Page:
0

I want to create a simple videogame engine that can run untrusted custom code in order to add functionality to the game. I thought a about using an akka like concurrent actor system, so that the code can be confined to actors and keep the game interface as small as possible. Now I need a solution to that allows people to download and run user generated code (mods) on their machines. The language doesn't even matter I just want a few ideas for running such code on my own machine.

  • 1
    This sounds pretty broad. What kind of untrusted code? What kind of machine? Who are the users? What purpose does this serve? Chances are, for whatever you're doing, there's an off-the-shelf solution that you can either use (if you need to meet a real-world need) or take inspiration from (if you're doing this to learn how similar things work) – Nic Hartley Jul 9 at 18:41
  • Mostly I wan't people to extend functionality in a videogame which can be downloaded from the internet. But I have not made concrete plans yet on how to make that happen – user2741831 Jul 9 at 18:53
  • Oh, hm, that's a very different problem from just safely running random user code. See, just taking input and output like from a console isn't going to be remotely fast enough for game mods to work. Have you considered implementing a scripting language of some kind (Lua is popular, but not your only option) and restricting the capabilities of the scripting language instead? That'd be much easier to lock down than letting people run truly arbitrary code (any functionality you don't want them to have, just... don't give it to them). – Nic Hartley Jul 9 at 18:58
  • I have been told not to do that since scripting languages are orders of maginitudes slower than native code. But thats what I was thinking aswell. I was thinking about using something like webassembly or a sandboxed JVM that uses an Akka type actor system to talk to other game objects. But I haven't found my resources on that and its still bytecode, so I don't know ho w safe it is – user2741831 Jul 9 at 19:07
  • Whoever told you scripting languages are too slow for games is flat-out wrong. Plenty of games are built in or with scripting languages (e.g. Far Cry's modding engine was Lua, Don't Starve is mostly Lua, Factorio has a Lua modding API...) and if you're really concerned about speed, you can always JIT-compile when the mod is loaded so you get basically native performance. If this is a browser game, virtually anything would work, as the browser automatically sandboxes for you, but if it's a desktop game... good luck with that. Java sandboxing will be equally slow and difficult to secure. – Nic Hartley Jul 9 at 19:11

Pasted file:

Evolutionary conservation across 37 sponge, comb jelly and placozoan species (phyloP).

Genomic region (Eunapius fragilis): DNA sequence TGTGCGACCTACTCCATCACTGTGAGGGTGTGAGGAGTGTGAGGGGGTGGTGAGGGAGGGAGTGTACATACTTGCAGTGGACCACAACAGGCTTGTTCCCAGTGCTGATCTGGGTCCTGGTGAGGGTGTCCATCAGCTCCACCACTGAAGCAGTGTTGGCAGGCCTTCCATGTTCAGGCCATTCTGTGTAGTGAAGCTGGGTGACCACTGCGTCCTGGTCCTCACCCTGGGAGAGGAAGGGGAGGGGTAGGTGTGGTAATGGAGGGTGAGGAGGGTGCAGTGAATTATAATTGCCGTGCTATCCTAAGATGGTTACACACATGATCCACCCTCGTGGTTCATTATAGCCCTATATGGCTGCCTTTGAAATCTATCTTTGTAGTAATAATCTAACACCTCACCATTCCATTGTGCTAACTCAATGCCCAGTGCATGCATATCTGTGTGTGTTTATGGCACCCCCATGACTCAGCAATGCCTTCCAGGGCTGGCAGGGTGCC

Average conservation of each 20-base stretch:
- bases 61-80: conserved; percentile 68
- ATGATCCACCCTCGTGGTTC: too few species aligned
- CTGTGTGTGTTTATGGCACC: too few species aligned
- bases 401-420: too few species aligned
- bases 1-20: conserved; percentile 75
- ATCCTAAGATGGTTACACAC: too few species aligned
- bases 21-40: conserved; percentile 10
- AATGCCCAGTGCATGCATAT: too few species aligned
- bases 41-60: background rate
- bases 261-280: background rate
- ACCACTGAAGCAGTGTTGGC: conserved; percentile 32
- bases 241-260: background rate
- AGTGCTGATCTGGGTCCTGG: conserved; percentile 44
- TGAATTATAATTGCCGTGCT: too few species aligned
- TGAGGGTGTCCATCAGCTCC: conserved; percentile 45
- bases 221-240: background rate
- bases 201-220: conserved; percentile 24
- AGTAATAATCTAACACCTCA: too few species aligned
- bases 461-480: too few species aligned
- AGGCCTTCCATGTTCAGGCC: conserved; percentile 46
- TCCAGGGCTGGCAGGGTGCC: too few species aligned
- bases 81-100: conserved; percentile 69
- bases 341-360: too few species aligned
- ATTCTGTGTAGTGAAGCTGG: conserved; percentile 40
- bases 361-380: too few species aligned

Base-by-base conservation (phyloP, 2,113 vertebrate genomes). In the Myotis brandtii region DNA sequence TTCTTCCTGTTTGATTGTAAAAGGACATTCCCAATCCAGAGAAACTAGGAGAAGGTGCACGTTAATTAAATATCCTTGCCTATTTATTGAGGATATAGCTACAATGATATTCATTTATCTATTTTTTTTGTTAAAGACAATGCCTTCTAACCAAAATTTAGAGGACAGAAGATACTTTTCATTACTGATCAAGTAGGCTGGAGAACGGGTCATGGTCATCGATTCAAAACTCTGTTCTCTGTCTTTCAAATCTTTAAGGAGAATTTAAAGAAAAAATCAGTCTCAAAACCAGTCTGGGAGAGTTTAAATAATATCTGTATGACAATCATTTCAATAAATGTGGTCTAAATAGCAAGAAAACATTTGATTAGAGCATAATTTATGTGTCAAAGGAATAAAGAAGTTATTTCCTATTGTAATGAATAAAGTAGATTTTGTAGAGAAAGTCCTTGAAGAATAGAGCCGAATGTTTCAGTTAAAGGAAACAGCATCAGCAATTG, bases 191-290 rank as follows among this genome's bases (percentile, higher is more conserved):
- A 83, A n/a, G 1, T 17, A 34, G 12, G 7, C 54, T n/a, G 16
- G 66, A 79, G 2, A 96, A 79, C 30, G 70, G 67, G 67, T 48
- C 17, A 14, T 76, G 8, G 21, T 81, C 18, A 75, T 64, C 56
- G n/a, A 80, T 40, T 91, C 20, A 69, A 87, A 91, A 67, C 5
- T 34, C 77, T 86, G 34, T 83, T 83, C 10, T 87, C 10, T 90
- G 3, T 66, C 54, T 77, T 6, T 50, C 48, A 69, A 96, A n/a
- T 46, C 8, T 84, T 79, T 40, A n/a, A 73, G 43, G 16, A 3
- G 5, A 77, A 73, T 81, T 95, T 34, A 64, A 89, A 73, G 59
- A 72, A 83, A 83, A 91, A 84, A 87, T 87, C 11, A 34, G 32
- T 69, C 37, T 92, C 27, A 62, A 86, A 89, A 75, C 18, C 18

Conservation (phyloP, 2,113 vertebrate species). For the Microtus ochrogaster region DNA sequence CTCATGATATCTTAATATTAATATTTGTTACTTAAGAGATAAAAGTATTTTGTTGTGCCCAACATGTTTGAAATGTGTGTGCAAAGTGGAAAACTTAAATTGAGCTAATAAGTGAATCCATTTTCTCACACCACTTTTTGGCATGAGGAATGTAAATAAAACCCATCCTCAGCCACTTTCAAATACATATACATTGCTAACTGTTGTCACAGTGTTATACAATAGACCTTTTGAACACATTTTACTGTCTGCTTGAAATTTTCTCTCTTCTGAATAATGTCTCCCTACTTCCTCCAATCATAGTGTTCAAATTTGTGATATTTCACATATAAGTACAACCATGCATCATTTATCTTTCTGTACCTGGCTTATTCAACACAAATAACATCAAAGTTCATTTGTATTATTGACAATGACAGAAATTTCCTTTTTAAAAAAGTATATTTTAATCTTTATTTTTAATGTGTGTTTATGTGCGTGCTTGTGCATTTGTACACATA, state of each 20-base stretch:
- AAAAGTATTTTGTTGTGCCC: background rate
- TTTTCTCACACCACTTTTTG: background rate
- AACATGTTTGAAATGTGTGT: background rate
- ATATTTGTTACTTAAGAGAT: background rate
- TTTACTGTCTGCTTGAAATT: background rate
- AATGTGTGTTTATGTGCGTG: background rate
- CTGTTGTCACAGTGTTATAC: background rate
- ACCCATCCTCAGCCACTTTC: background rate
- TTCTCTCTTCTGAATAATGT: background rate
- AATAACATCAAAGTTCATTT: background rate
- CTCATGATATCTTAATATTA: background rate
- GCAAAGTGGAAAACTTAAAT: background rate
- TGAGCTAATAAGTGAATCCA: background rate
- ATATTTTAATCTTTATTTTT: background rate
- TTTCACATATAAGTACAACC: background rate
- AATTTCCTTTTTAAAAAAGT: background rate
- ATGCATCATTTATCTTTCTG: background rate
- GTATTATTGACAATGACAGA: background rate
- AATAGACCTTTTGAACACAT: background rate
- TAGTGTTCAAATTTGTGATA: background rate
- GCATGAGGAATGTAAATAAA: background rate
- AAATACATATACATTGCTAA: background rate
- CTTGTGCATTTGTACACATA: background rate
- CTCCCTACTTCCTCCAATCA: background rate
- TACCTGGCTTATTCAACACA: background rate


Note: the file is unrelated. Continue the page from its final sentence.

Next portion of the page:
0

EDIT: The question originally asked about running untrusted code in general, not about the specific scenario laid out above. For something like that, you usually want a language that provides an API sandbox (I think Lua can be used for this?) which provides enough functionality for game logic or mods, but doesn't allow open access to the file system, creating other processes, etc.

You could also sandbox the whole game (with an OS-level process privilege sandbox, such as by developing it as a modern Windows "app" or using the MacOS sandbox), with a special location (readable by the sandbox) where the user can drop mods, etc. That way, even if the game gets compromised by a malicious mod or similar, it cannot impact the OS much (if at all), although it could still attack the game and anything it has access to. Games generally don't need a lot of OS permissions - maybe network connectivity, somewhere to put save files, all stuff that the OS-provided sandboxes handle easily - and are actually kind of an ideal use case for these app sandboxes.


Generically speaking, the term you're looking for is "sandboxing" (as in, a place this kiddies can make a mess without affecting anything else). Sandboxing is a kind of hard problem but it's also very useful, so there are a few different places it's commonly used.

For example, all modern web browsers have not just one but two layers of sandbox. The old one is the JavaScript sandbox: people run untrusted JS code on their machine all the time, usually safely. This is implemented as an API sandbox; the JS that you can run on a browser simply has no functions you can call, and no way to define functions, that do particularly malicious things (like read or write arbitrary files, open arbitrary network connections, etc; everything is safe, restricted to a safe subset, or unavailable). However, JS is complicated and JS runtimes are prone to security bugs, so modern browsers additionally run their rendering and JS engine in a sandbox too. This second sandbox is implemented as a process privilege sandbox; the browser process that creates the window and such spins up a bunch of child processes, each with extremely restricted permissions, and uses them to process all untrusted code, communicating with them through very carefully secured and minimal inter-process communication channels. That way, even if malicious script finds a way out of the API sandbox and can call arbitrary C functions, most of the interesting ones (like file reads) will fail because the OS says the process doesn't have permission to do that.